Biocatalyst Stability

An important issue concerning the usage of monooxygenase for biocatalytic purposes is enzyme stability. It is well known that CHMO is not a very stable enzyme. Based on literature data it seems that the instability is partly caused by cysteine oxidation. Reducing agents have been used to prolong the lifetime of the biocatalyst. Having a model structure of CHMO at hand (see above), it should be possible to engineer a more stable variant. We have also observed that binding of an NADPH coenzyme analog can drastically prolong the lifetime of BVMOs [33]. This feature can be exploited when storing these biocatalysts. Furthermore, the stability of the monooxygenase can be increased by addition of a specific salt in the medium or by immobilization on a solid carrier [56]. The co-immobilization of CHMO with a dehydrogenase that recycles the NADPH coenzyme has been shown to be very effective [56, 57]. The latter approach yields a formulation that enables facile reuse of the biocatalyst.

Instability of CHMO has not only been observed for the isolated enzyme. During conversion of cyclohexanone by non-growing CHMO-expressing E. coli cells the amount of intercellular biocatalyst rapidly decreased [58]. A 24 h incubation of recombinant cells with cyclohexanone and glucose resulted in almost full degradation of the recombinant protein, prohibiting effective bioconversion. The active degradation of the monooxygenase could not be prevented by changing the medium components (e.g. addition of riboflavin, IPTG, or chloramphenicol) and limited the efficiency of a whole cell bioconversion. The intracellular instability of CHMO can be circumvented by employing a BVMO variant with increased stability. We have observed that HAPMO (ti/2 = 80 min at 36 °C [33]) is a more stable biocatalyst when compared with CHMO (ti/2 = 24 h at 25 °C [56]). The superior stability may be partly explained by the fact that HAPMO contains an additional domain which is important for the dimeric structure of this enzyme [41]. To assess the stabilizing effect of this domain we have attempted to express CHMO fused to this N-terminal domain. Unfortunately, the hybrid protein was poorly expressed, which prevented further studies.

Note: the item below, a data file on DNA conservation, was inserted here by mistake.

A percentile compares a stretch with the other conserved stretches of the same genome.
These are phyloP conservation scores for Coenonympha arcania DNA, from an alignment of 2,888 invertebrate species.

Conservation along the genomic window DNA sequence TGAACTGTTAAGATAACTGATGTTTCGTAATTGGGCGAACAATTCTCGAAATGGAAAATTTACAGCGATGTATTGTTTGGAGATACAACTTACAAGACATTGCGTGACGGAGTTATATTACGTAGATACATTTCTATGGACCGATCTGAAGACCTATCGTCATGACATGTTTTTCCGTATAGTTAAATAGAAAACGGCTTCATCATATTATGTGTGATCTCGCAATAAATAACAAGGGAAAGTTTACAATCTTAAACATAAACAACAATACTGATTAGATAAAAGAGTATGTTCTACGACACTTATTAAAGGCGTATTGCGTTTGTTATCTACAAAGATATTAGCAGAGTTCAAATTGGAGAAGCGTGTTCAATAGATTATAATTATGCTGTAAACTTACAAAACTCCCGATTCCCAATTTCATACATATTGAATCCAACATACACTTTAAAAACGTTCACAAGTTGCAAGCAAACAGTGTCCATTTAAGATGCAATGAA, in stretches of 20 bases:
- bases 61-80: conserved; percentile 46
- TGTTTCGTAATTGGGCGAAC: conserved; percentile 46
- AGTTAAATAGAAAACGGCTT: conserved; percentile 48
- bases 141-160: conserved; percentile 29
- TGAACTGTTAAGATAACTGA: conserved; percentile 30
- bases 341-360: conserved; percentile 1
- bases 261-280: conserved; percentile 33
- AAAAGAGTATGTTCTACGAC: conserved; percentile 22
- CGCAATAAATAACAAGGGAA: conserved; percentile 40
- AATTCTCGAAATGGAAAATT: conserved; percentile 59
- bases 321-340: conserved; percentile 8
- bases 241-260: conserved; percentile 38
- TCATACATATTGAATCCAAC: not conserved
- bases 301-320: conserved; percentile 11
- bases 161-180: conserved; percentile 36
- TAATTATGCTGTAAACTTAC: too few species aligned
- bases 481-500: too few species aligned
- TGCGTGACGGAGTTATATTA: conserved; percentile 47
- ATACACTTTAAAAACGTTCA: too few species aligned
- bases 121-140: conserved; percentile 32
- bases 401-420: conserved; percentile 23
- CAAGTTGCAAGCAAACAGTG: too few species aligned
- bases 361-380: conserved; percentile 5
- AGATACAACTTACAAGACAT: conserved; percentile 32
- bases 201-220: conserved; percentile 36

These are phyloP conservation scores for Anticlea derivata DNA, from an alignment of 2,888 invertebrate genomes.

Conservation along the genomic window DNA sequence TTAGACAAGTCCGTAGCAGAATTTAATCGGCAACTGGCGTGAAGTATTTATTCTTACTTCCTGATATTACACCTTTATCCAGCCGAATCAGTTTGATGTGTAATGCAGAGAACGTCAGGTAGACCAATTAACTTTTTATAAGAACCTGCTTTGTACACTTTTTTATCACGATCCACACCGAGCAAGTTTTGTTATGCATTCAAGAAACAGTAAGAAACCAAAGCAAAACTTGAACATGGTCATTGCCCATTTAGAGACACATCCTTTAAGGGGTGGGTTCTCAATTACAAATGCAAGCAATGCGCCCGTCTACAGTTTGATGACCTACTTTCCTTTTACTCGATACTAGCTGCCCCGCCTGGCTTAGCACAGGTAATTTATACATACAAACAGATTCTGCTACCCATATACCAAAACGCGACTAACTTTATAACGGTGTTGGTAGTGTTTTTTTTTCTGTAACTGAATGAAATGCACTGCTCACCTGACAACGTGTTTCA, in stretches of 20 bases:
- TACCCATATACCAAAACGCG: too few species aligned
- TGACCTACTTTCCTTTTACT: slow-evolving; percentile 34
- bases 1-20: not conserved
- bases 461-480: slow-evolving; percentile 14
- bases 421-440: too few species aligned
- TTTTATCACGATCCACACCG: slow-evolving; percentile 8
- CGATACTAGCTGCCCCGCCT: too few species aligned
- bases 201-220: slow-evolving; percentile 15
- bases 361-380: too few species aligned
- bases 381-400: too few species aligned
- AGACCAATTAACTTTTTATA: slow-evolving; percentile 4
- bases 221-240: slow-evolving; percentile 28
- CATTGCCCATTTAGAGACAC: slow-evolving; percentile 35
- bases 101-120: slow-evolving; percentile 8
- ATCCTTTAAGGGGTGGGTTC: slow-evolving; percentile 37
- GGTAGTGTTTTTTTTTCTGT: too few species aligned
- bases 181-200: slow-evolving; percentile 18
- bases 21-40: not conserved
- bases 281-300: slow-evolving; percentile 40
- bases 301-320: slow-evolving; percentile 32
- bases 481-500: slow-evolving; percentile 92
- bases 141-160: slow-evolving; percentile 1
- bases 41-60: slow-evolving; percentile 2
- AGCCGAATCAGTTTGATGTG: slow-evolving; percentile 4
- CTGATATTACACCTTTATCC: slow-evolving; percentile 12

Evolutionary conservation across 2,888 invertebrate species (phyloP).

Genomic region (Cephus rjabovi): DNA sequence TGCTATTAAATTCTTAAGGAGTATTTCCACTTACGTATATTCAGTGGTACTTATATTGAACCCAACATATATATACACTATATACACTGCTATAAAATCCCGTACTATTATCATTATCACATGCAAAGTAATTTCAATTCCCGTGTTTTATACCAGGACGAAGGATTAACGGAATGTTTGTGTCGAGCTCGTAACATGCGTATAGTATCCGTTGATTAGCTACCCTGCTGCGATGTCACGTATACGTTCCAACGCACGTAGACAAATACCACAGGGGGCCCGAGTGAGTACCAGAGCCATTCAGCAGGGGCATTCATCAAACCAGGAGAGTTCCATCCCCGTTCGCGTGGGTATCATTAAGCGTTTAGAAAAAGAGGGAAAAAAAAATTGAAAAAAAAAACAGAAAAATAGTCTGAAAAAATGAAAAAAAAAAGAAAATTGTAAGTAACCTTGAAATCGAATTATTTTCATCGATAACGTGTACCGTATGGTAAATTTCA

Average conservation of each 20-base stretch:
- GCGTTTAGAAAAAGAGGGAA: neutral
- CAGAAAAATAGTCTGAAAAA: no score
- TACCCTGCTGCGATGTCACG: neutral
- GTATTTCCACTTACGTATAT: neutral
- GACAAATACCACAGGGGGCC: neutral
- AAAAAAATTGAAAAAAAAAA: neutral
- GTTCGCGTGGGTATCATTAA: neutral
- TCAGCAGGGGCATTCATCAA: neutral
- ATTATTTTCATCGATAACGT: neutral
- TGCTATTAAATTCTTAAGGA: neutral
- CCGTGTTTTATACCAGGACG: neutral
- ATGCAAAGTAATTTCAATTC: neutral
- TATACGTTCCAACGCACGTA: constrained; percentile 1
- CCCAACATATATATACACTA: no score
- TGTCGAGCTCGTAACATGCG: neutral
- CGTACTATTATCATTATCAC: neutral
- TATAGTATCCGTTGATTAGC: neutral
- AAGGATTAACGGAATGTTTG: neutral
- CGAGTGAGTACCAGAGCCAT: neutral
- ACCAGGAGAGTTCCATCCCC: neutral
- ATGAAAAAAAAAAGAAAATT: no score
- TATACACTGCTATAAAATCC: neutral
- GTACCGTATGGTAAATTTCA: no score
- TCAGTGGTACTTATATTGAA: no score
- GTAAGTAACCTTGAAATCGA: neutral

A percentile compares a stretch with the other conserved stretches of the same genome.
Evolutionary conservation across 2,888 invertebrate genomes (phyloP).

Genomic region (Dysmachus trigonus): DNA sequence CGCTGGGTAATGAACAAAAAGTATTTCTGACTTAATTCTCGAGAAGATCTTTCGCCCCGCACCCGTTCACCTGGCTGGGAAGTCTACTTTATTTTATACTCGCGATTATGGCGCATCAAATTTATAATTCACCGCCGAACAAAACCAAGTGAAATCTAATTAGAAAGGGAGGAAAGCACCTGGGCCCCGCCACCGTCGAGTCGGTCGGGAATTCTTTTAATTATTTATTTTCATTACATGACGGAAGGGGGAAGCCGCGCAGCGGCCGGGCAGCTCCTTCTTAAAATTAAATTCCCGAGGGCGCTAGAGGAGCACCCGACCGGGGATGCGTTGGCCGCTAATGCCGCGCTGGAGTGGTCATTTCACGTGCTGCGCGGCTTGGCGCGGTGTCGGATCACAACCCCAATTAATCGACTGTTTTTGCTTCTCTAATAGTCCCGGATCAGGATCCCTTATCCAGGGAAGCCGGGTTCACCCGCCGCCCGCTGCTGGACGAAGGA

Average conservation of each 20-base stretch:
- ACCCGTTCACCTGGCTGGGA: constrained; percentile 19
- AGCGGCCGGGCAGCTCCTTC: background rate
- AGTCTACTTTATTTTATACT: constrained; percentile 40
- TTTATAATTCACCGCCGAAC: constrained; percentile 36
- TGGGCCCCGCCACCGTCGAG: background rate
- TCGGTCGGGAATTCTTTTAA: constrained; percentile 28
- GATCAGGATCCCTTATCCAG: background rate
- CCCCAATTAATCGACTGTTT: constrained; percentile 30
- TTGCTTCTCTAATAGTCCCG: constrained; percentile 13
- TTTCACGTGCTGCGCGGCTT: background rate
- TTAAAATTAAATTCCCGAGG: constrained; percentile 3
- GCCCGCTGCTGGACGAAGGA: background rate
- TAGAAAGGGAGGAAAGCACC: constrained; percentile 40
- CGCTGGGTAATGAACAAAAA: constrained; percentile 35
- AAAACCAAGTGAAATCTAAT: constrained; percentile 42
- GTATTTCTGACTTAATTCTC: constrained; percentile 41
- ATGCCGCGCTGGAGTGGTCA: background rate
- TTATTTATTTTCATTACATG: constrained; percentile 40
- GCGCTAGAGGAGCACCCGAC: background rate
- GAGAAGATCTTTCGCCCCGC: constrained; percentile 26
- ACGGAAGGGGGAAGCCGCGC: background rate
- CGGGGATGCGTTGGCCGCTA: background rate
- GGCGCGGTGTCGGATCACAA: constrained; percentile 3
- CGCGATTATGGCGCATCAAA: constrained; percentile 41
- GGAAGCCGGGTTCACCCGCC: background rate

The recently discovered PAMO represents a quite thermostable biocatalyst that only tends to become inactive at temperatures above 50 °C (ti/2 = 24 h at 52 °C) [35]. In addition to being thermostable, it is also tolerant towards a number of solvents [59]. Therefore, this BVMO is ideally suited for use in its isolated form. Interestingly, it has been observed that the enantioselectivity of this monooxygenase can be tuned by medium engineering. Several solvents were found to strongly influence the outcome of the enantioselective oxidations of aromatic sulfides. For example, the oxidation of thioanisole by PAMO in the absence of a cosolvent yielded the (R)-sulfoxide in 43% enantiomeric excess while with 30% methanol the enantiomeric excess increased to 89%.

Methanol is also able to cause a reversal of enantio preference in the case of a few other sulfide substrates. The first engineered PAMO mutants with altered substrate specificity have already been reported and were shown to be equally stable when compared with the wild-type enzyme [37].

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